In Part One of our level creation in Blender tutorial series, we created a skybox to define the boundaries of our game level. In this tutorial we are going to create the terrain for our level. You will probably be surprised by just how much we can accomplish with almost zero effort.
Creating a Height Map
First we need a height map. A height map is a remarkably simple concept that has been around for ages. Essentially you are defining the height of a grid of terrain using a simple gray scale image. You can create this image a couple of different ways. First you can simply fire up any image editor, even MS Paint, and draw the texture. The blacker the pixels, the lower the corresponding terrain, while a white pixel is as high as possible. In addition to painting by hand there are several applications free and commercial that are capable of exporting a height map for you. Examples include Terragen, Bryce and Geovox although there are many more.
For this example I’m simply going to use Paint.Net, but any image editing program would work fine. Create a new image, while not a requirement, power of 2 ( 512x512, 1024x512, etc ) textures generally perform best. Next set the base colour to 128/128/128 RBG, like so:
Use the bucket fill tool to fill the entire image with this color. This will be the neutral value, the resulting terrain will neither be elevated nor depressed.
You can then vary the grayscale by either raising/lowering all RGB values ( aka 43,43,43 or 250,250,250 ) or by sliding the V slider under HSV. Remember, darker the colour, lower the terrain, lighter the colour, higher the terrain.
In the end, I painted this rather simplistic height map.
This will result in a high border around a pit of utter and complete dispair... muhahahaha.
Displacement in Blender
Now that we have a height map, it’s time to put it to use. The good news is, this process is remarkably simple. First we need something to apply the height map. A height map needs an underlying mesh to apply to and if there aren’t sufficient vertices to be displaced by the height map, your results aren’t going to be very good. This means we need a large flat surface with a decent amount of detail... We need a plane.
I’m building on our scene from Part 1. Set the 3d cursor to the origin, then create a new Plane via Add->Mesh->Plane.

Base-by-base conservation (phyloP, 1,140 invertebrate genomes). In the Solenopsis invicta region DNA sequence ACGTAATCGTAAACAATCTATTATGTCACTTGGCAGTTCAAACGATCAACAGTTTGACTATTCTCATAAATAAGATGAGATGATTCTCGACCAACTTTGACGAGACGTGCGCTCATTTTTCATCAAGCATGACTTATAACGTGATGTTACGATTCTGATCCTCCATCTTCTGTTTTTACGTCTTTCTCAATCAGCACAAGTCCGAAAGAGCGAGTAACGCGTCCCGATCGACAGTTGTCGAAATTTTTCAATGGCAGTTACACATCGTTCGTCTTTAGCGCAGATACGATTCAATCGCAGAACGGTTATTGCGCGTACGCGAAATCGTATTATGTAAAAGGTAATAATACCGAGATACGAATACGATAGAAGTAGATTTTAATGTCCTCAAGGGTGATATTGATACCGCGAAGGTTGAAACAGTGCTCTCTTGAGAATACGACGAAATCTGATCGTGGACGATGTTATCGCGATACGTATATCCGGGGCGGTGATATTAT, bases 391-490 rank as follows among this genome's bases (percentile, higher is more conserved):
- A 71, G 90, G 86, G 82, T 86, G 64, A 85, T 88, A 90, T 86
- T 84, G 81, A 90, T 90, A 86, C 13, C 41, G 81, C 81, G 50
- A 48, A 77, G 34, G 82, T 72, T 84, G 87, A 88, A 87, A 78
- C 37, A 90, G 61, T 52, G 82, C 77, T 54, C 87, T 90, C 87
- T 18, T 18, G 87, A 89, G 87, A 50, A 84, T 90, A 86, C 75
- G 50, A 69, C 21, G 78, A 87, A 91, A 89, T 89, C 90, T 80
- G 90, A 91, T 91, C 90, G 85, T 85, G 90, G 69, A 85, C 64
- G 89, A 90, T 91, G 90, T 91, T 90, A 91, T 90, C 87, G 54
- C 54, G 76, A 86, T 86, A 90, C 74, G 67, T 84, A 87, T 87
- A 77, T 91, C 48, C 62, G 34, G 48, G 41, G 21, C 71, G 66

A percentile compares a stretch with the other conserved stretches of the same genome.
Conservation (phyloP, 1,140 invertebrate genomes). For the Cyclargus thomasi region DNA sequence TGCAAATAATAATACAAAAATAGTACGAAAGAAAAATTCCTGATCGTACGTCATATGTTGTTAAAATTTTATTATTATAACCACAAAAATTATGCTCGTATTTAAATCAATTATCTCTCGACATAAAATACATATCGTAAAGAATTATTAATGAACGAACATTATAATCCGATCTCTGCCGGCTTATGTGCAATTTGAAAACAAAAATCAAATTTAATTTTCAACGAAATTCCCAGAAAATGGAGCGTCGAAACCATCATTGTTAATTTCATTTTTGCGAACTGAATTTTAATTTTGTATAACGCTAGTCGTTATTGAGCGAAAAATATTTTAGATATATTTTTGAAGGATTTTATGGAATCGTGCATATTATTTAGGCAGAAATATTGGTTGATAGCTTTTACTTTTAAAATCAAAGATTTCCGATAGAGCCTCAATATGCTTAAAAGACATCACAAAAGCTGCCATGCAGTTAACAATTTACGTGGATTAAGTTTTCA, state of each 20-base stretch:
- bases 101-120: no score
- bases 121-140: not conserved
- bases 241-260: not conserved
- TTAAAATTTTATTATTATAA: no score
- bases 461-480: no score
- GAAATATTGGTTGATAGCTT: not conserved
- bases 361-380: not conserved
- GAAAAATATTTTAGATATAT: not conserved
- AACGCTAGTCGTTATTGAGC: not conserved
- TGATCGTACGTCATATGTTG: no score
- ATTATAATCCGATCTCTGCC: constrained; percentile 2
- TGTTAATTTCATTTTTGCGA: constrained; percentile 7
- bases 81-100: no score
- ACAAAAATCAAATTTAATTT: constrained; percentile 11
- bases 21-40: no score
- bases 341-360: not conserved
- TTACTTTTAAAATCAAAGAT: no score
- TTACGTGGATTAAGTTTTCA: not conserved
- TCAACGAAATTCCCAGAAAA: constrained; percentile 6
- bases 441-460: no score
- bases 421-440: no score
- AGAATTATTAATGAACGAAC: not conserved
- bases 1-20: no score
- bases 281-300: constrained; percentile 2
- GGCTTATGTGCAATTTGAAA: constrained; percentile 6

Your scene should now look something like this:
Now we simply want to scale the Plane to the appropriate size, which is going to be entirely dependent on your skybox dimensions. I personally scaled by a factor of 10. After scaling it, we need to add details. To do so, in edit mode, simply apply a subdivision (W->Subdivide)
Each time you perform this, you will double the mesh density. I preformed it about a half a dozen times, resulting in a mesh with 32K triangles, which seems about appropriate.
While you are here you might as well UV unwrap your plane (U->U). Also switch to Smooth shading:
Or your terrain is going to look VERY edgy and not at all organic.
Ok, now that we have our plane to deform, we need to load in our height map. It doesn’t really matter where you add the texture, but I will go ahead and attach it to our plane. Switch over to the textures tab, add a new image texture and load our heightmap. It might make sense to rename it heightmap so it doesn’t get confusing, but you don’t have to:
Don’t bother setting UV coordinates, we aren’t going to be displaying this texture.
Now, in Object mode, with your Plane selected add a Displace modifier:
Now select your image in the texture field, change Texture Coordinates to UV, then select the UVMap. If you don’t have the option, you didn’t UV Unwrap earlier!
Our height map will now be applied to our terrain:
Now we can use the Strength value of the Displace modifier to determine the strength of the height map on the displacement:
Back To Part One || On To Part Three